As can be seen from TABLE 1, when only the oxygen-based plasma was used to etch the ARC (sample 1), the depth of the resulting overall etch was relatively uniform, as indicated by the value of 8% for S. The diameter of the small openings, however, changed significantly, thereby making it difficult to control the processing of small critical dimensions. On the other hand, when only the fluorinated hydrocarbon-based plasma was used to etch the ARC (sample 2), the size of the small openings increased by only about 10 nanometers (nm). However, the depth of the overall etch was much less uniform, due, in part, to the fact that the fluorinated hydrocarbon-based plasma tends to etch through regions of the ARC defined by the large mask openings somewhat more quickly than through regions of the ARC defined by the small mask openings. The fluorinated hydrocarbon-based etch subsequently begins to etch exposed regions of SiO2 dielectric layer at several times the rate at which it continues to etch through the remaining regions of the ARC.

In contrast, when the ARC was etched with an initial fluorinated hydrocarbon-based plasma followed by an oxygen-based plasma (sample 3), the depth of the overall etch was relatively uniform, as indicated by the value of 10% for S. In addition, the diameter of the small mask openings changed by only about 10 nm, thereby preserving the size of critical dimensions. The use of the fluorinated hydrocarbon-based plasma allows most of the ARC to be etched with little or no adverse effects on the size of the critical dimensions. Additionally, subsequent etching of the ARC to expose regions of the dielectric underlayer using the oxygen-based plasma prevents etching of the SiO2 until etching of the ARC is completed. That allows etching of the various regions of the SiO2 to be commenced at the same time to provide a more uniform final etch.

In general, the first and second plasma etch processes can be performed in a single RIE chamber, magnetically-enhanced RIE chamber, inductively-coupled plasma RIE chamber or other suitable plasma etch chamber. Alternatively, the first and second plasma etch processes can be performed in separate chambers. Although the first and second plasma etch processes are performed sequentially, in some implementations, other processes or steps may be performed prior or subsequent to the first and second plasma etches, as well as between the first and second plasma etches. Moreover, although it is often desirable to perform the fluorinated hydrocarbon-based plasma etch prior to the oxygen-based plasma etch, the sequence can be reversed so that the oxygen-based plasma etch is performed first.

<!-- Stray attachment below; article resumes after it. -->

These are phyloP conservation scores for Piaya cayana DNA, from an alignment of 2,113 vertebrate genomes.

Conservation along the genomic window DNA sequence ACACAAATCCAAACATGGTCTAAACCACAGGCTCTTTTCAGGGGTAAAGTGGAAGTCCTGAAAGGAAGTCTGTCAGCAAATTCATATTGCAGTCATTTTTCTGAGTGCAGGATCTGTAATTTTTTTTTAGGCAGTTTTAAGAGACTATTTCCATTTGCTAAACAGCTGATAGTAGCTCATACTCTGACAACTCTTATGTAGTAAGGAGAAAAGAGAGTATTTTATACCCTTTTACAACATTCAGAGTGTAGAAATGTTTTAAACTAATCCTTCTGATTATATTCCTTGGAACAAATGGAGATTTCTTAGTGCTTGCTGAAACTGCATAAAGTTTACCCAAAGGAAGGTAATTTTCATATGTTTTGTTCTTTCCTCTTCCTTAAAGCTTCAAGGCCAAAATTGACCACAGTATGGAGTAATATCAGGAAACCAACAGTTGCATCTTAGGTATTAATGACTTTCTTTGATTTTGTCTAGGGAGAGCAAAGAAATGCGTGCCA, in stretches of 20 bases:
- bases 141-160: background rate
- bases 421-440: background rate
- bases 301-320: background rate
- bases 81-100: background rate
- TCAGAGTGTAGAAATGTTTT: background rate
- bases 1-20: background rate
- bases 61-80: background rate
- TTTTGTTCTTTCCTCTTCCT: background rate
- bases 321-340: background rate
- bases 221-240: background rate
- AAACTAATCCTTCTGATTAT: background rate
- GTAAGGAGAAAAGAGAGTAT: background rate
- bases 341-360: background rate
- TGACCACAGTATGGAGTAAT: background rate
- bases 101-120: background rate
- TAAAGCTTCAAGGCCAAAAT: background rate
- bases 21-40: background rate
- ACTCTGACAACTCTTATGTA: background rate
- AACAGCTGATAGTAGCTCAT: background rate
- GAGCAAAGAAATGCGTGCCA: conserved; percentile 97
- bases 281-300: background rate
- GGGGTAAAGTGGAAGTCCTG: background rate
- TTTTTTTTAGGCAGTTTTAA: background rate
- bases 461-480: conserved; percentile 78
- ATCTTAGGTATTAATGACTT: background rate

The techniques described above for etching an ARC can be used in the fabrication of electrical circuit elements and patterned layers within integrated circuits including, for example, dynamic random access memory (DRAM) integrated circuits, static random access memory (SRAM) integrated circuits, application specific integrated circuits (ASICs), and integrated circuits containing field effect transistors (FETs) or bipolar transistors (BPTs), as well as other integrated circuits and devices.

Other implementations are within the scope of the following claims.

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Referenced by
Citing PatentFiling datePublication dateApplicantTitle
US6630407 *Mar 30, 2001Oct 7, 2003Lam Research CorporationPlasma etching of organic antireflective coating
US6699795 *Mar 15, 2002Mar 2, 2004Cypress Semiconductor Corp.Gate etch process
US7029959 *May 6, 2003Apr 18, 2006Advanced Micro Devices, Inc.Source and drain protection and stringer-free gate formation in semiconductor devices
US7112834Mar 2, 2004Sep 26, 2006Cypress Semiconductor CorporationGate etch process
US7547635Jun 14, 2002Jun 16, 2009Lam Research CorporationProcess for etching dielectric films with improved resist and/or etch profile characteristics
US7915175Jun 27, 2005Mar 29, 2011Cypress Semiconductor CorporationEtching nitride and anti-reflective coating
Classifications
U.S. Classification430/316, 430/323, 430/317, 430/313, 257/E21.256
International ClassificationH01L21/311
Cooperative ClassificationH01L21/31138
European ClassificationH01L21/311C2B
Legal Events
DateCodeEventDescription
Jun 17, 2014FPExpired due to failure to pay maintenance fee
Effective date: 20140430
Apr 30, 2014LAPSLapse for failure to pay maintenance fees
Dec 6, 2013REMIMaintenance fee reminder mailed
Sep 30, 2009FPAYFee payment
Year of fee payment: 8
Oct 7, 2005FPAYFee payment
Year of fee payment: 4
Feb 4, 1999ASAssignment
Owner name: MICRON TECHNOLOGY, INC., IDAHO
Free format text: ASSIGNMENT OF ASSIGNORS INTEREST;ASSIGNORS:HINEMAN, MAX;HOWARD, BRAD;REEL/FRAME:009741/0853
Effective date: 19980826